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Leafs win preseason debut over Montreal

NHL hockey is back on the menu! Well, for the most part. Preseason NHL hockey is back on the menu, and the Toronto Maple Leafs were among the first to serve it against the Montreal Canadiens, the team that delivered them much anguish a few months prior.

Obviously, a preseason game won’t reverse the pain of a playoff series, particularly when both teams are running mixed rosters of NHL and AHL talents. But a 4-1 victory is at least a foot forward, particularly when the process matches the result.

The Lineup

Michael Bunting – John Tavares – Josh Ho-Sang
Ilya Mikheyev – Alex Kerfoot – William Nylander
Nick Robertson – Michael Amadio – Jason Spezza
Rich Clune – Semyon Der-Arguchintsev – Kurtis Gabriel

Jake Muzzin – Timothy Liljegren
Rasmus Sandin – TJ Brodie
Filip Kral – Mac Hollowell

Michael Hutchinson
Ian Scott

Some Thoughts

  • The depth players came out to play last night, which is very good for a team who wants as many effective, cheap options as possible. Even if you ignore the confirmation-bias of Bunting scoring, he was showing NHL-level play anticipation. Josh Ho-Sang was moving well and collaborating with his teammates that makes you think that even if he doesn’t make the team, he’s getting a contract. Michael Amadio even looked like someone who could fill in time if need be.
  • Kurtis Gabriel had himself a fun night, picking up a surprisingly nifty goal and dropping the gloves with Brandon Baddock. Naturally, the annual preseason tradition of an enforcer working hard and having some success and people reacting by wanting to put him in the NHL lineup kicked in. I don’t think that’s actually going to happen – one decent look at his skating stride and his puck movement shows that there won’t be a fit up top. With that said, he’s an easy guy to root for and as a Newmarket native, I’m glad he got to have a big game in the main blue and white. Maybe he gets the Scott Sabourin treatment and gets called up once or twice for a game against a bottom feeder, but in the meantime, he just created a positive impression to carry into the Marlies, and that’s still a good thing.
  • William Nylander may have been slow to get the second jab, but he wasn’t slow to form on the ice last night. He looked like he hadn’t missed a beat from the playoffs and made some electrifying rushes along the way.
  • Nothing made me happier on a personal level than seeing John Tavares play at 100% and get himself a goal last night. In the immediate aftermath of the injury he suffered back in the spring, a lot of us feared that, at minimum, he’d never be the same again. The fact that he’s feeling as if nothing happened at this point is a miracle and a testament to the treatment he got, and it was hard not to carry a grin whenever he contributed on the ice, no matter how invested you are in the rest of the team.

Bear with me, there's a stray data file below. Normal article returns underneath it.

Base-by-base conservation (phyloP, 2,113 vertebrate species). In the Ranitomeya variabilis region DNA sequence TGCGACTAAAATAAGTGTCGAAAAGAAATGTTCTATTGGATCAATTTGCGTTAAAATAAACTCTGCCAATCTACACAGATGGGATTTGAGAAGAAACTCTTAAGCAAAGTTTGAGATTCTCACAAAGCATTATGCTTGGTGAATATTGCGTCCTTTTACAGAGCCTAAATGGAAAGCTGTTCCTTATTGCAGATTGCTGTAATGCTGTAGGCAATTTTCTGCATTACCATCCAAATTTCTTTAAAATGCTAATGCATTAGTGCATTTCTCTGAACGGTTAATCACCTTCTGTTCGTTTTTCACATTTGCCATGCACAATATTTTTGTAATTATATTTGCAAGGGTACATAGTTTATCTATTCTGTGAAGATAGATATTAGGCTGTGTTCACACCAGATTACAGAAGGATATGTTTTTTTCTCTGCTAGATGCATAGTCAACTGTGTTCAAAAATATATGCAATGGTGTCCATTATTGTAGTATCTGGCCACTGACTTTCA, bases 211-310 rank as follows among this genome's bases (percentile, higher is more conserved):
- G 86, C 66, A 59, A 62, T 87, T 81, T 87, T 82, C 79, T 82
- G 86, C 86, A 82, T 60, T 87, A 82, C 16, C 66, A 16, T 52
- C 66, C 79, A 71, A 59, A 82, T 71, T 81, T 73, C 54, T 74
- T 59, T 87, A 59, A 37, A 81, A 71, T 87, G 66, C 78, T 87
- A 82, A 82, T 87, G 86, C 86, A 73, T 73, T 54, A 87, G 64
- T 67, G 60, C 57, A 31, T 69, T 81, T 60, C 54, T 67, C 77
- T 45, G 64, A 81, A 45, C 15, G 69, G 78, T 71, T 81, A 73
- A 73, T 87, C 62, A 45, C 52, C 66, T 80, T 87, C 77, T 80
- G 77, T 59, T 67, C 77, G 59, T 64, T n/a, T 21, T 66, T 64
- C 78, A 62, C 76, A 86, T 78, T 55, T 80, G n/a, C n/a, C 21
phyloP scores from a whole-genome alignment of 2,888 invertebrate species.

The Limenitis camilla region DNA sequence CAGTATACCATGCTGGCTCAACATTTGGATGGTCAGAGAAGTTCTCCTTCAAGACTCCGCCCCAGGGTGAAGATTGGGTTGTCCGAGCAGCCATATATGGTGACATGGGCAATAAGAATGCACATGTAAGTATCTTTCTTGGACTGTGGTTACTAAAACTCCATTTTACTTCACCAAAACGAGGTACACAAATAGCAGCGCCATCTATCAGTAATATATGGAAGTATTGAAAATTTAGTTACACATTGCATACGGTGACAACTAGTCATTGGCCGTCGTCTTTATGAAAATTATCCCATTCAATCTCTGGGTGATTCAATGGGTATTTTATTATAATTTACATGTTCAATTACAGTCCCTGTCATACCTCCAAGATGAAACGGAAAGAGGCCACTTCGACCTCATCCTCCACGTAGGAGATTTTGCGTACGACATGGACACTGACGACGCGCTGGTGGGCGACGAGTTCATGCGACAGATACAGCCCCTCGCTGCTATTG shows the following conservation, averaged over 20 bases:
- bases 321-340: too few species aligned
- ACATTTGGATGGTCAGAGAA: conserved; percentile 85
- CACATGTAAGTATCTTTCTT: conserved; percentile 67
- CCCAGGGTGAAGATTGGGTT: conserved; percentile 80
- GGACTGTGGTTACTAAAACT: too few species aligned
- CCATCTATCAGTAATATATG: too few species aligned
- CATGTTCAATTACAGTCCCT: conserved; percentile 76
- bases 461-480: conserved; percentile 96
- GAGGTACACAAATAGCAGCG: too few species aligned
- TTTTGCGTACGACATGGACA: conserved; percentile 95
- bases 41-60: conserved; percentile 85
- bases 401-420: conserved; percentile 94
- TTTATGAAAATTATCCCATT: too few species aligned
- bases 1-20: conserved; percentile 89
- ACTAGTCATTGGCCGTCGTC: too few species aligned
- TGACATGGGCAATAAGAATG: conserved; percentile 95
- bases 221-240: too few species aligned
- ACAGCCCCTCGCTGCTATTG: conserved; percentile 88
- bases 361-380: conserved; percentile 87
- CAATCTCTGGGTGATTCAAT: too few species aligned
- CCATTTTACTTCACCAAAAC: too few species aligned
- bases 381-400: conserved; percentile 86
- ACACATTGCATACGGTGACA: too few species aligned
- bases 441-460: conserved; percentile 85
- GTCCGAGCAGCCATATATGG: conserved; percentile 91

• Ilya Mikheyev getting stopped on a breakaway to close regulation and then scoring the winner in the just-for-fun shootout was a real “duality of man” moment.
  • That top pair of Jake Muzzin and Timothy Liljegren looked lights-out last night. Really, all of Toronto did off the puck, and there’s a reason why they were able to completely dull out the Montreal attack until late-game shell time. But those two were the standout pair in my eyes, and what mattered the most was that Liljegren looked more than capable of holding his own. A lot of the questions of just how deep the Leafs defensive corps are will revolve around how prepared he is to play full time NHL minutes this year, and if last night was an indication, he’s there.
  • Hard not to feel bad for Ian Scott. The 22-year-old netminder has been plagued with injuries over the past two years and despite only having one period of assignment to play through last night, his night ended in just five minutes. The team is reporting a groin injury, which isn’t directly related to his hip injury that cost him over a year of playing time but can’t help matters. He’s an exemplary athletic talent, but if his body can’t contain him, it might be time to firmly place him as a longshot for pro hockey in your book of expectations.
  • Lastly, it was real nice to see a crowd in Scotiabank Arena again. I’m as Covid-Cautious as anyone, as those who follow me have seen over the past year and a half, but I think we’re at a stage where a vaccinated, mostly-masked stadium can start bringing us back towards normalcy. A half crowd last night was probably on the more cautious side, but it’s more than we’ve seen in a local hockey rink since last March, and that rules. Hopefully it’s a sign of good times ahead.

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